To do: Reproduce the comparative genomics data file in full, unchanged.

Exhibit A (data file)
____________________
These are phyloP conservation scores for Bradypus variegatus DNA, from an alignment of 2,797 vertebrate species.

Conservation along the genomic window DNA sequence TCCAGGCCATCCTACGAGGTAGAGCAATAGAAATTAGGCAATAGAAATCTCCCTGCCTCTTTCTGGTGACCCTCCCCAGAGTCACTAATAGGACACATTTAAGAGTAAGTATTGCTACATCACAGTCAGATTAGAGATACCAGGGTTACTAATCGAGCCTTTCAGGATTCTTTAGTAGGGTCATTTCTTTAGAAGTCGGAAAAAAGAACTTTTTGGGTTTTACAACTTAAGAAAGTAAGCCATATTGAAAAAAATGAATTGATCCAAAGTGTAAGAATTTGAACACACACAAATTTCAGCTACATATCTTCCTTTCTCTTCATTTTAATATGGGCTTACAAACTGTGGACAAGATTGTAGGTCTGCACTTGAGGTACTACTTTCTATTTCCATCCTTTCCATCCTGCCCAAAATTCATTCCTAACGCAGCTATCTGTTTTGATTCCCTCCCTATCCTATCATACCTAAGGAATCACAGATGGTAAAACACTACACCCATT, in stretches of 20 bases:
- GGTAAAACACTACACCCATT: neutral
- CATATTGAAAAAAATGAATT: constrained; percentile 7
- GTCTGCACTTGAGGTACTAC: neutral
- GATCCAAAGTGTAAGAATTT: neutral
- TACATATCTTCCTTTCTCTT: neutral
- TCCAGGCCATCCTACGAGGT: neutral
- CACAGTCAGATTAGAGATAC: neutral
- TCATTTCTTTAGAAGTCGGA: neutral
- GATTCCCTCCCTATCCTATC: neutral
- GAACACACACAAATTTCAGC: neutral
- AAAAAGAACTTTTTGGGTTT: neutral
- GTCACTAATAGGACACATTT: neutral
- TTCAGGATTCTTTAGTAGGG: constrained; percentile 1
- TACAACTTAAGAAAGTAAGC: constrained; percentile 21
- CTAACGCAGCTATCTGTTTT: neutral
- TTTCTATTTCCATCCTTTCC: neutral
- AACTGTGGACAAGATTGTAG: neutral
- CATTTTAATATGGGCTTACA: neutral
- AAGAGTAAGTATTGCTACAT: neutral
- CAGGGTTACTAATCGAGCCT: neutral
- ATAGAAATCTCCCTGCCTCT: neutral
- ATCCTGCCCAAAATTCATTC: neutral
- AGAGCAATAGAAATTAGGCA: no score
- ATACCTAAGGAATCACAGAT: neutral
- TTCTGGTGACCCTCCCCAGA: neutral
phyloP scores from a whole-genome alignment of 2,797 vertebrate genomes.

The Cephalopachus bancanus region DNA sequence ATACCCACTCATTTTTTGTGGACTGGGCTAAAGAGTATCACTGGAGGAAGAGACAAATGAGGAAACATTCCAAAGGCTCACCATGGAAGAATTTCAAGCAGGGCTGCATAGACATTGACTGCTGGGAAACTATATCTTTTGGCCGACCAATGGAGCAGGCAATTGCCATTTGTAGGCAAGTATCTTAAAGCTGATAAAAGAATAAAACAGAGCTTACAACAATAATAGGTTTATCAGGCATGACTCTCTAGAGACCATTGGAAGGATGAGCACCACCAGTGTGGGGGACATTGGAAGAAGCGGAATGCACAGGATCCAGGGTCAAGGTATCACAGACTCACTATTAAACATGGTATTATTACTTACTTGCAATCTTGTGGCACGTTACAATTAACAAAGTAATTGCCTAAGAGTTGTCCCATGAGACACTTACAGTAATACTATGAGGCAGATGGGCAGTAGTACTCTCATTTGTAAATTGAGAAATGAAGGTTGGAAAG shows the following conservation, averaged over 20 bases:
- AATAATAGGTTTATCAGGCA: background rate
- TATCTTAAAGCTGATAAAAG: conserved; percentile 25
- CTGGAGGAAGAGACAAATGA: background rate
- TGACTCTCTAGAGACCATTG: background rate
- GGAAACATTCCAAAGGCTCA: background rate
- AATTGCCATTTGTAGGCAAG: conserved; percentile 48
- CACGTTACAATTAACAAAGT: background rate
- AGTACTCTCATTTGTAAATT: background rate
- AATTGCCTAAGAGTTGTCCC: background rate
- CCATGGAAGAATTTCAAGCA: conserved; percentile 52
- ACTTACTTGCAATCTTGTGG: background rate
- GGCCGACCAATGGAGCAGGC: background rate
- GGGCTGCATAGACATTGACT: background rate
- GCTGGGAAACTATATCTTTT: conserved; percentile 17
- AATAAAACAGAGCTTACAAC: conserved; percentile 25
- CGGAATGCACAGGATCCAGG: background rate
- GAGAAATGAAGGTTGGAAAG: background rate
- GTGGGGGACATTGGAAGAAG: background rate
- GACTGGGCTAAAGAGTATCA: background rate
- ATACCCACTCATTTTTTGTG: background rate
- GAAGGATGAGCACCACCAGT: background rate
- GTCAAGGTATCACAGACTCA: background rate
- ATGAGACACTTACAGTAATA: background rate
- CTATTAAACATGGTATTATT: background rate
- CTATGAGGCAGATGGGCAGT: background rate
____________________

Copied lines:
These are phyloP conservation scores for Bradypus variegatus DNA, from an alignment of 2,797 vertebrate species.

Conservation along the genomic window DNA sequence TCCAGGCCATCCTACGAGGTAGAGCAATAGAAATTAGGCAATAGAAATCTCCCTGCCTCTTTCTGGTGACCCTCCCCAGAGTCACTAATAGGACACATTTAAGAGTAAGTATTGCTACATCACAGTCAGATTAGAGATACCAGGGTTACTAATCGAGCCTTTCAGGATTCTTTAGTAGGGTCATTTCTTTAGAAGTCGGAAAAAAGAACTTTTTGGGTTTTACAACTTAAGAAAGTAAGCCATATTGAAAAAAATGAATTGATCCAAAGTGTAAGAATTTGAACACACACAAATTTCAGCTACATATCTTCCTTTCTCTTCATTTTAATATGGGCTTACAAACTGTGGACAAGATTGTAGGTCTGCACTTGAGGTACTACTTTCTATTTCCATCCTTTCCATCCTGCCCAAAATTCATTCCTAACGCAGCTATCTGTTTTGATTCCCTCCCTATCCTATCATACCTAAGGAATCACAGATGGTAAAACACTACACCCATT, in stretches of 20 bases:
- GGTAAAACACTACACCCATT: neutral
- CATATTGAAAAAAATGAATT: constrained; percentile 7
- GTCTGCACTTGAGGTACTAC: neutral
- GATCCAAAGTGTAAGAATTT: neutral
- TACATATCTTCCTTTCTCTT: neutral
- TCCAGGCCATCCTACGAGGT: neutral
- CACAGTCAGATTAGAGATAC: neutral
- TCATTTCTTTAGAAGTCGGA: neutral
- GATTCCCTCCCTATCCTATC: neutral
- GAACACACACAAATTTCAGC: neutral
- AAAAAGAACTTTTTGGGTTT: neutral
- GTCACTAATAGGACACATTT: neutral
- TTCAGGATTCTTTAGTAGGG: constrained; percentile 1
- TACAACTTAAGAAAGTAAGC: constrained; percentile 21
- CTAACGCAGCTATCTGTTTT: neutral
- TTTCTATTTCCATCCTTTCC: neutral
- AACTGTGGACAAGATTGTAG: neutral
- CATTTTAATATGGGCTTACA: neutral
- AAGAGTAAGTATTGCTACAT: neutral
- CAGGGTTACTAATCGAGCCT: neutral
- ATAGAAATCTCCCTGCCTCT: neutral
- ATCCTGCCCAAAATTCATTC: neutral
- AGAGCAATAGAAATTAGGCA: no score
- ATACCTAAGGAATCACAGAT: neutral
- TTCTGGTGACCCTCCCCAGA: neutral
phyloP scores from a whole-genome alignment of 2,797 vertebrate genomes.

The Cephalopachus bancanus region DNA sequence ATACCCACTCATTTTTTGTGGACTGGGCTAAAGAGTATCACTGGAGGAAGAGACAAATGAGGAAACATTCCAAAGGCTCACCATGGAAGAATTTCAAGCAGGGCTGCATAGACATTGACTGCTGGGAAACTATATCTTTTGGCCGACCAATGGAGCAGGCAATTGCCATTTGTAGGCAAGTATCTTAAAGCTGATAAAAGAATAAAACAGAGCTTACAACAATAATAGGTTTATCAGGCATGACTCTCTAGAGACCATTGGAAGGATGAGCACCACCAGTGTGGGGGACATTGGAAGAAGCGGAATGCACAGGATCCAGGGTCAAGGTATCACAGACTCACTATTAAACATGGTATTATTACTTACTTGCAATCTTGTGGCACGTTACAATTAACAAAGTAATTGCCTAAGAGTTGTCCCATGAGACACTTACAGTAATACTATGAGGCAGATGGGCAGTAGTACTCTCATTTGTAAATTGAGAAATGAAGGTTGGAAAG shows the following conservation, averaged over 20 bases:
- AATAATAGGTTTATCAGGCA: background rate
- TATCTTAAAGCTGATAAAAG: conserved; percentile 25
- CTGGAGGAAGAGACAAATGA: background rate
- TGACTCTCTAGAGACCATTG: background rate
- GGAAACATTCCAAAGGCTCA: background rate
- AATTGCCATTTGTAGGCAAG: conserved; percentile 48
- CACGTTACAATTAACAAAGT: background rate
- AGTACTCTCATTTGTAAATT: background rate
- AATTGCCTAAGAGTTGTCCC: background rate
- CCATGGAAGAATTTCAAGCA: conserved; percentile 52
- ACTTACTTGCAATCTTGTGG: background rate
- GGCCGACCAATGGAGCAGGC: background rate
- GGGCTGCATAGACATTGACT: background rate
- GCTGGGAAACTATATCTTTT: conserved; percentile 17
- AATAAAACAGAGCTTACAAC: conserved; percentile 25
- CGGAATGCACAGGATCCAGG: background rate
- GAGAAATGAAGGTTGGAAAG: background rate
- GTGGGGGACATTGGAAGAAG: background rate
- GACTGGGCTAAAGAGTATCA: background rate
- ATACCCACTCATTTTTTGTG: background rate
- GAAGGATGAGCACCACCAGT: background rate
- GTCAAGGTATCACAGACTCA: background rate
- ATGAGACACTTACAGTAATA: background rate
- CTATTAAACATGGTATTATT: background rate
- CTATGAGGCAGATGGGCAGT: background rate